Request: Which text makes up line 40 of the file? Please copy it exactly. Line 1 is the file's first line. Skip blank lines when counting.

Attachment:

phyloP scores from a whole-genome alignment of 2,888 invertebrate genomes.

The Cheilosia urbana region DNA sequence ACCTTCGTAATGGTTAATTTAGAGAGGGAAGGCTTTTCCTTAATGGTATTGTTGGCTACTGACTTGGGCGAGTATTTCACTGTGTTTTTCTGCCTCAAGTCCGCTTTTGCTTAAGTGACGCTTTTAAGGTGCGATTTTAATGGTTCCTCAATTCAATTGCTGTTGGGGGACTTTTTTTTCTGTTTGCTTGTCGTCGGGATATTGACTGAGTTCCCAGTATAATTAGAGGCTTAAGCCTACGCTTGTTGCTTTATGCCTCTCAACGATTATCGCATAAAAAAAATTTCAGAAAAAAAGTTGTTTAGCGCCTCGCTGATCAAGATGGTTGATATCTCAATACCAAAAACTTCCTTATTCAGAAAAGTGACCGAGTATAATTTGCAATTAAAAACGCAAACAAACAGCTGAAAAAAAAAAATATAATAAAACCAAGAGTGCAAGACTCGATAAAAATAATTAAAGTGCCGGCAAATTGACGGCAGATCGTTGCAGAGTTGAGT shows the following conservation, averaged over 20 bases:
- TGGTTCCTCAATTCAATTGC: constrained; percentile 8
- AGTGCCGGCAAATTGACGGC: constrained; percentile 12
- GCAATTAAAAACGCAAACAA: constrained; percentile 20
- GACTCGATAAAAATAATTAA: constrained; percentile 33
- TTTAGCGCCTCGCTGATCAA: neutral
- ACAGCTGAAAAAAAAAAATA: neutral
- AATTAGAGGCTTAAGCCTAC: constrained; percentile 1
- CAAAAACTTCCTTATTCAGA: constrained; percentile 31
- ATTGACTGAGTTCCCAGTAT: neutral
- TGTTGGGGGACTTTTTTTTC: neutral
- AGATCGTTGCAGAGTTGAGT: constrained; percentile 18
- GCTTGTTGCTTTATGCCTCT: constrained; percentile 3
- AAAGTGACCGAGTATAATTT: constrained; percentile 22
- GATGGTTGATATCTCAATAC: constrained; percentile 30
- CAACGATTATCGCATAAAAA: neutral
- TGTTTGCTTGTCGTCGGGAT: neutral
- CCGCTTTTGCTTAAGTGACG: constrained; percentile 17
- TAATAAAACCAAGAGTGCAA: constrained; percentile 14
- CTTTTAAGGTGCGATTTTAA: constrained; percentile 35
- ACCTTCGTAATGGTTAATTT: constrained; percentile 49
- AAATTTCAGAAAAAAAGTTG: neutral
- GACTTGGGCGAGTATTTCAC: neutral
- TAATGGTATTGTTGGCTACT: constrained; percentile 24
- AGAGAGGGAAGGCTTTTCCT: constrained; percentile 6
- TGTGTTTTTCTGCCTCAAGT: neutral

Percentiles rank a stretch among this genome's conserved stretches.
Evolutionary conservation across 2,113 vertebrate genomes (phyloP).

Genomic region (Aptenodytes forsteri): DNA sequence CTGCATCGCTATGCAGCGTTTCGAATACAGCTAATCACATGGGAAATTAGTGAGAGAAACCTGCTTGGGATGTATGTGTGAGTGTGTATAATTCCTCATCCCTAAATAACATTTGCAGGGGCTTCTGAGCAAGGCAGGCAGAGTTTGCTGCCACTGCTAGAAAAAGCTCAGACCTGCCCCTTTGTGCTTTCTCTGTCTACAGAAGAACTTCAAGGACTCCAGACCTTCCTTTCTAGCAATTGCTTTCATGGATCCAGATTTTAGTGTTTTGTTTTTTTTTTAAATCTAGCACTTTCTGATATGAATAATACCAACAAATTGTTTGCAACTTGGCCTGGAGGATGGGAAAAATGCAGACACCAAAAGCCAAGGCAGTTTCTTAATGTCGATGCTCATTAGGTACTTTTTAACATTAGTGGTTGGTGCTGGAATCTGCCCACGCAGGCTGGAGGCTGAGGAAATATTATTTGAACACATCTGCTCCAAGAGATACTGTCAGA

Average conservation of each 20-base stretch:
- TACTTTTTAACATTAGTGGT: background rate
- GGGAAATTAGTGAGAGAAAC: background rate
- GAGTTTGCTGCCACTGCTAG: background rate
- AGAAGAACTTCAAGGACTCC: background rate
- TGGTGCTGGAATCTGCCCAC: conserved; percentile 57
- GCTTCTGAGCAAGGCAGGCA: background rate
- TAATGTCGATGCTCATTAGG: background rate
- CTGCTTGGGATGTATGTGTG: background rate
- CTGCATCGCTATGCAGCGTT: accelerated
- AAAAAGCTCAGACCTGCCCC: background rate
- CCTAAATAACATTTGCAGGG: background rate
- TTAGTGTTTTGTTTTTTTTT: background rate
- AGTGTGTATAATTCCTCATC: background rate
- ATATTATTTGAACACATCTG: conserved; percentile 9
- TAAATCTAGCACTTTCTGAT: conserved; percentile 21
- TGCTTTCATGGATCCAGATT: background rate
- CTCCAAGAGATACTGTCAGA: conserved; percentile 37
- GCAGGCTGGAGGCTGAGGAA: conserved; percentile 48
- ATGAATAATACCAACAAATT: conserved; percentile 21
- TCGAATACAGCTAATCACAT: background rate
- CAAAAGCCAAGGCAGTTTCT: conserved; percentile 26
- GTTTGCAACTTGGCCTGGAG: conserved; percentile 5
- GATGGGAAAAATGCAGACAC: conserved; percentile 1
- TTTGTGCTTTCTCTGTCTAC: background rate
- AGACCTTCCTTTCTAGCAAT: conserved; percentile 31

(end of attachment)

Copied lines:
- CTGCATCGCTATGCAGCGTT: accelerated